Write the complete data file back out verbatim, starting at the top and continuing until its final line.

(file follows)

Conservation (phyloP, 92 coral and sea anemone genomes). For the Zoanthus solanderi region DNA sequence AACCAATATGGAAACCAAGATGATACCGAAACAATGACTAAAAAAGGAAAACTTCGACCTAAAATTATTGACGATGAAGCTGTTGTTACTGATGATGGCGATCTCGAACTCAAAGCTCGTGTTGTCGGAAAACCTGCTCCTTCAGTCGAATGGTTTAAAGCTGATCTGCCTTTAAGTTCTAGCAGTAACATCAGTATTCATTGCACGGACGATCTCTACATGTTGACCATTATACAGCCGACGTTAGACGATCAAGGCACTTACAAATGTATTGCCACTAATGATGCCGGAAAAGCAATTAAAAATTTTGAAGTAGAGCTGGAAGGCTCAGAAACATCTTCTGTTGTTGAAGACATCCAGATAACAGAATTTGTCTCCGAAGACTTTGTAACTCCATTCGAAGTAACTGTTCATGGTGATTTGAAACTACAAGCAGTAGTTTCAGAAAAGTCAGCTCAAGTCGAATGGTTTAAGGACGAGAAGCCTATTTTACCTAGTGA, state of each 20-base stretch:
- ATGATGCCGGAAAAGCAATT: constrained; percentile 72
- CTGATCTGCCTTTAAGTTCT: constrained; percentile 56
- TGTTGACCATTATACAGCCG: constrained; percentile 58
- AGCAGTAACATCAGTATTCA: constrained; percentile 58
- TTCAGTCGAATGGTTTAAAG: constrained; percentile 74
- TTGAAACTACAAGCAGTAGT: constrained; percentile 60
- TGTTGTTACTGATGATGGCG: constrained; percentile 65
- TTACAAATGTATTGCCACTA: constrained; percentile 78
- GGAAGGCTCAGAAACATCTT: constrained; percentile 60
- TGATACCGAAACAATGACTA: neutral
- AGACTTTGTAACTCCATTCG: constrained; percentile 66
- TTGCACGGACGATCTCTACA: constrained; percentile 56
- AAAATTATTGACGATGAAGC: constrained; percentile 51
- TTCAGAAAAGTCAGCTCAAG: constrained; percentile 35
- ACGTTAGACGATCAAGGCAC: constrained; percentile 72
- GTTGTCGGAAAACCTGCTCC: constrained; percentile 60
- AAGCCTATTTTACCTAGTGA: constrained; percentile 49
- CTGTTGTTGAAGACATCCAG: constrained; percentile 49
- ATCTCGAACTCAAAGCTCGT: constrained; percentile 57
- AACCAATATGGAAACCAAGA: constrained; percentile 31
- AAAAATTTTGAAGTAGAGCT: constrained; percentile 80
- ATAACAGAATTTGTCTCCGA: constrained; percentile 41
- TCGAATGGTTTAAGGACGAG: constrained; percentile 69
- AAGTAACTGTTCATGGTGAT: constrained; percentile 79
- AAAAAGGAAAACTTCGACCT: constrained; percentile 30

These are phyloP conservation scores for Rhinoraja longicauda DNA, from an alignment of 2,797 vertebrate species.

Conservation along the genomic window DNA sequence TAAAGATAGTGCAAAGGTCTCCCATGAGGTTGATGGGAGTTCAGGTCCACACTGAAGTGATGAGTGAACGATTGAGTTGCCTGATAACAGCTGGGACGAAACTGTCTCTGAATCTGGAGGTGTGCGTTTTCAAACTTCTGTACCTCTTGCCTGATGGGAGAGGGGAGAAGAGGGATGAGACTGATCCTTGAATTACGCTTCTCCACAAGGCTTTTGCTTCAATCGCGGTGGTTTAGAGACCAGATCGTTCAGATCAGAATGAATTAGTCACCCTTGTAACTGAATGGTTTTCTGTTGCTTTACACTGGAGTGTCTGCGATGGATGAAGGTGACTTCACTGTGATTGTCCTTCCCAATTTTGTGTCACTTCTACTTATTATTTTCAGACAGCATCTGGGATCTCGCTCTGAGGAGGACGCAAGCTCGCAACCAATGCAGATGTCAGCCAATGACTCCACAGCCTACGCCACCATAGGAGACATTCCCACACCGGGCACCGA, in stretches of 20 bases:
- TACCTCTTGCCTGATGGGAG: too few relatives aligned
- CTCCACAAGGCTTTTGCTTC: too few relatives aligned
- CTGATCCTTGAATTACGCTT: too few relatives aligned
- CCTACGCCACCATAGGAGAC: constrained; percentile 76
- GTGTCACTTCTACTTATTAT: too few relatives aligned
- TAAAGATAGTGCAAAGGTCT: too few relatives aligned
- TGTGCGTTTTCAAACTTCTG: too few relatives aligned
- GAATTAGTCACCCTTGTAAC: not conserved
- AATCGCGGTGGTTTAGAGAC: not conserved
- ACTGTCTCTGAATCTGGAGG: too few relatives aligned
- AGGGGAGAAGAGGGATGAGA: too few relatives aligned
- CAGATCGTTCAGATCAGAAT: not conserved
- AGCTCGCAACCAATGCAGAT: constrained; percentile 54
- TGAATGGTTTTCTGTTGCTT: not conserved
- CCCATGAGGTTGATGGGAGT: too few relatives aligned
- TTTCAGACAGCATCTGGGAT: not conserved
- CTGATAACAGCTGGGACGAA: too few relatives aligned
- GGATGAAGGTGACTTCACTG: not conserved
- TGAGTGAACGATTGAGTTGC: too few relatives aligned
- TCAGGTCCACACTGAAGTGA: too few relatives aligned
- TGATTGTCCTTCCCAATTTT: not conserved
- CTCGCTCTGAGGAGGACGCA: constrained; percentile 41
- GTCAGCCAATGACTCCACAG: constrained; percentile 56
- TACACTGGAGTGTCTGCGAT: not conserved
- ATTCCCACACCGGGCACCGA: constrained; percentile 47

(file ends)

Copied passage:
Conservation (phyloP, 92 coral and sea anemone genomes). For the Zoanthus solanderi region DNA sequence AACCAATATGGAAACCAAGATGATACCGAAACAATGACTAAAAAAGGAAAACTTCGACCTAAAATTATTGACGATGAAGCTGTTGTTACTGATGATGGCGATCTCGAACTCAAAGCTCGTGTTGTCGGAAAACCTGCTCCTTCAGTCGAATGGTTTAAAGCTGATCTGCCTTTAAGTTCTAGCAGTAACATCAGTATTCATTGCACGGACGATCTCTACATGTTGACCATTATACAGCCGACGTTAGACGATCAAGGCACTTACAAATGTATTGCCACTAATGATGCCGGAAAAGCAATTAAAAATTTTGAAGTAGAGCTGGAAGGCTCAGAAACATCTTCTGTTGTTGAAGACATCCAGATAACAGAATTTGTCTCCGAAGACTTTGTAACTCCATTCGAAGTAACTGTTCATGGTGATTTGAAACTACAAGCAGTAGTTTCAGAAAAGTCAGCTCAAGTCGAATGGTTTAAGGACGAGAAGCCTATTTTACCTAGTGA, state of each 20-base stretch:
- ATGATGCCGGAAAAGCAATT: constrained; percentile 72
- CTGATCTGCCTTTAAGTTCT: constrained; percentile 56
- TGTTGACCATTATACAGCCG: constrained; percentile 58
- AGCAGTAACATCAGTATTCA: constrained; percentile 58
- TTCAGTCGAATGGTTTAAAG: constrained; percentile 74
- TTGAAACTACAAGCAGTAGT: constrained; percentile 60
- TGTTGTTACTGATGATGGCG: constrained; percentile 65
- TTACAAATGTATTGCCACTA: constrained; percentile 78
- GGAAGGCTCAGAAACATCTT: constrained; percentile 60
- TGATACCGAAACAATGACTA: neutral
- AGACTTTGTAACTCCATTCG: constrained; percentile 66
- TTGCACGGACGATCTCTACA: constrained; percentile 56
- AAAATTATTGACGATGAAGC: constrained; percentile 51
- TTCAGAAAAGTCAGCTCAAG: constrained; percentile 35
- ACGTTAGACGATCAAGGCAC: constrained; percentile 72
- GTTGTCGGAAAACCTGCTCC: constrained; percentile 60
- AAGCCTATTTTACCTAGTGA: constrained; percentile 49
- CTGTTGTTGAAGACATCCAG: constrained; percentile 49
- ATCTCGAACTCAAAGCTCGT: constrained; percentile 57
- AACCAATATGGAAACCAAGA: constrained; percentile 31
- AAAAATTTTGAAGTAGAGCT: constrained; percentile 80
- ATAACAGAATTTGTCTCCGA: constrained; percentile 41
- TCGAATGGTTTAAGGACGAG: constrained; percentile 69
- AAGTAACTGTTCATGGTGAT: constrained; percentile 79
- AAAAAGGAAAACTTCGACCT: constrained; percentile 30

These are phyloP conservation scores for Rhinoraja longicauda DNA, from an alignment of 2,797 vertebrate species.

Conservation along the genomic window DNA sequence TAAAGATAGTGCAAAGGTCTCCCATGAGGTTGATGGGAGTTCAGGTCCACACTGAAGTGATGAGTGAACGATTGAGTTGCCTGATAACAGCTGGGACGAAACTGTCTCTGAATCTGGAGGTGTGCGTTTTCAAACTTCTGTACCTCTTGCCTGATGGGAGAGGGGAGAAGAGGGATGAGACTGATCCTTGAATTACGCTTCTCCACAAGGCTTTTGCTTCAATCGCGGTGGTTTAGAGACCAGATCGTTCAGATCAGAATGAATTAGTCACCCTTGTAACTGAATGGTTTTCTGTTGCTTTACACTGGAGTGTCTGCGATGGATGAAGGTGACTTCACTGTGATTGTCCTTCCCAATTTTGTGTCACTTCTACTTATTATTTTCAGACAGCATCTGGGATCTCGCTCTGAGGAGGACGCAAGCTCGCAACCAATGCAGATGTCAGCCAATGACTCCACAGCCTACGCCACCATAGGAGACATTCCCACACCGGGCACCGA, in stretches of 20 bases:
- TACCTCTTGCCTGATGGGAG: too few relatives aligned
- CTCCACAAGGCTTTTGCTTC: too few relatives aligned
- CTGATCCTTGAATTACGCTT: too few relatives aligned
- CCTACGCCACCATAGGAGAC: constrained; percentile 76
- GTGTCACTTCTACTTATTAT: too few relatives aligned
- TAAAGATAGTGCAAAGGTCT: too few relatives aligned
- TGTGCGTTTTCAAACTTCTG: too few relatives aligned
- GAATTAGTCACCCTTGTAAC: not conserved
- AATCGCGGTGGTTTAGAGAC: not conserved
- ACTGTCTCTGAATCTGGAGG: too few relatives aligned
- AGGGGAGAAGAGGGATGAGA: too few relatives aligned
- CAGATCGTTCAGATCAGAAT: not conserved
- AGCTCGCAACCAATGCAGAT: constrained; percentile 54
- TGAATGGTTTTCTGTTGCTT: not conserved
- CCCATGAGGTTGATGGGAGT: too few relatives aligned
- TTTCAGACAGCATCTGGGAT: not conserved
- CTGATAACAGCTGGGACGAA: too few relatives aligned
- GGATGAAGGTGACTTCACTG: not conserved
- TGAGTGAACGATTGAGTTGC: too few relatives aligned
- TCAGGTCCACACTGAAGTGA: too few relatives aligned
- TGATTGTCCTTCCCAATTTT: not conserved
- CTCGCTCTGAGGAGGACGCA: constrained; percentile 41
- GTCAGCCAATGACTCCACAG: constrained; percentile 56
- TACACTGGAGTGTCTGCGAT: not conserved
- ATTCCCACACCGGGCACCGA: constrained; percentile 47